by Richard Uhlhorn
The July 3 torrential rain storm was a major topic during Citizen’s Comments at Chelan’s City Council meeting on Tuesday, July 12.
Some are calling the torrential downpour a 100 year storm which caused damage throughout the valley forcing Chelan Public Works into overtime to correct some of the City’s issues. However, out in Chelan Hills, flooding created major issues for some residents.
Charles Cronenweth – 115 Riveria Pl., told the Council that the June 3 storm flooded his downstairs with six inches of water and then again during the July 3 storm, another nine inches of water filled his garage. Cronenweth said he hired a stormwater consultant to investigate. The consultant’s report recommended the City trench the north side of Rivera Pl. and construct a culvert with another ditch at the other end of the culvert to help divert stormwater in case of another major rain event.
He also hired a contractor to work on his driveway and install a French drain in hopes of alleviating is problems. “The volume of water was so great that it overwhelmed the system,” said Cronenweth. “I don’t know when it is going to rain again. I’m asking the City for help.”
Mayor Goedde remarked that Cronenweth was not the only resident to suffer water damage. “We need to figure out what to do and I’m sorry about your flooding.”
Next up was Chelan Hills resident Paul Rodgers – 303 Eldorado Way, who said, “It is pretty apparent there is a need for further (City) action.” Rodgers told the Council that 3/4s of the land on Eldorado is privately held and that impermeable concrete and asphalt driveways and streets contributed to the flooding. “There was significant mud and debris runoff across 150 into the lake,” he said. Rodgers said he was looking forward to the City’s response to the issue.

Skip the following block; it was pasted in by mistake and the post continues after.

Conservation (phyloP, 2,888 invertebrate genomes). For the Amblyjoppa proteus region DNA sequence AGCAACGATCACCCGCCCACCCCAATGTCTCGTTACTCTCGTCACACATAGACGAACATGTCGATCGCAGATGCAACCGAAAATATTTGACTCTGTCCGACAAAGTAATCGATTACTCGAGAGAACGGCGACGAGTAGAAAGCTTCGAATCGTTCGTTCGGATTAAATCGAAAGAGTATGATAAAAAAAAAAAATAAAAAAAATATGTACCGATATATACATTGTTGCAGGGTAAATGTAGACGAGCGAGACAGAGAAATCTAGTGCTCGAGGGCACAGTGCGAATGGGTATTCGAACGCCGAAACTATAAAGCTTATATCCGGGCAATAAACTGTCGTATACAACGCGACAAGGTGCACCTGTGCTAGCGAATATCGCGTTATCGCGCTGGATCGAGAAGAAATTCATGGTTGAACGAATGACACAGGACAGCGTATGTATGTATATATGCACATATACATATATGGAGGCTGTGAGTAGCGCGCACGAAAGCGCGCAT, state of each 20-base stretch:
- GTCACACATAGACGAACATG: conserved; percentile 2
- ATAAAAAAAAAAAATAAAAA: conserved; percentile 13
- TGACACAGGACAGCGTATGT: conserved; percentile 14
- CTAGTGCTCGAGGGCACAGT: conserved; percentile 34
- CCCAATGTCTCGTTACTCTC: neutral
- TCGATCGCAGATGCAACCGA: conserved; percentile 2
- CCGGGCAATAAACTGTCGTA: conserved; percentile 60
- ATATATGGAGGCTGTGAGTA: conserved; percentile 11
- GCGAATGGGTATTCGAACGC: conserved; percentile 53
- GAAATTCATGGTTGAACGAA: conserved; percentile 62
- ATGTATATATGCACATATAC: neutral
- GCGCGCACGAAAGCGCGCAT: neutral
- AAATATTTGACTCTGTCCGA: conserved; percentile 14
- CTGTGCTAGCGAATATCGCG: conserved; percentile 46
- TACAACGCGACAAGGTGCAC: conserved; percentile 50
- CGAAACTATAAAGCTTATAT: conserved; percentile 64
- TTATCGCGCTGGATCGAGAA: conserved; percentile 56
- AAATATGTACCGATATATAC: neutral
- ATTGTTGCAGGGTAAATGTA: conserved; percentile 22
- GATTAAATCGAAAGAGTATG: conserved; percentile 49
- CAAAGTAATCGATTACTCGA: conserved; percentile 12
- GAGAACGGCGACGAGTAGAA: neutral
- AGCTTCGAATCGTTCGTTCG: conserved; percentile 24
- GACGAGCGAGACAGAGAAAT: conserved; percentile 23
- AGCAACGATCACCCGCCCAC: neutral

Lori Billard, another Chelan Hills resident was angry and stated she had $200,000 worth of damage and said, “It is your responsibility. Boyd Road is eroding and the guard rails are hanging.. There has to be something done and I want to know what you are going to do.”
Her home was built in 1971 and the Billard’s purchase the property in 2017. She stated that she had requested public records, but that the 101 Boyd Road records have not been provided. “I’m holding the City liable for damage to my property,” said.
Mayor Goedde stated that the City will have to decide what they are going to do. “We will not make everybody happy,” said Goedde.
Lisa Garvich shared the residents concerns. “We need to limit impervious paving. We’ve never had water in our yards.”
During Mayor/Council comments, Public Works Director Jake Youngren said his crews spend most of June cleaning up after that storm. “I don’t have any solution or answers right now,” said Youngren. It (Chelan Hills) is an older infrastructure area.”
Councilman Peter Jamtgaard remarked that his mother’s basement was also flooded and that he was still working on the cleanup. Councilman Chris Baker also remarked that his basement was flooded and that he had clogged drain.
Councilwoman Erin McCardle remarked that these storms were considered 100 year events within one week of each other. “We could get more of these occurrences.” Councilman Tim Hollingsworth thanked the residents for coming in. “We need to think hard about how to address these things. Public Works have had their hands full.” He added that the Council needs to work with administration and staff on these issues.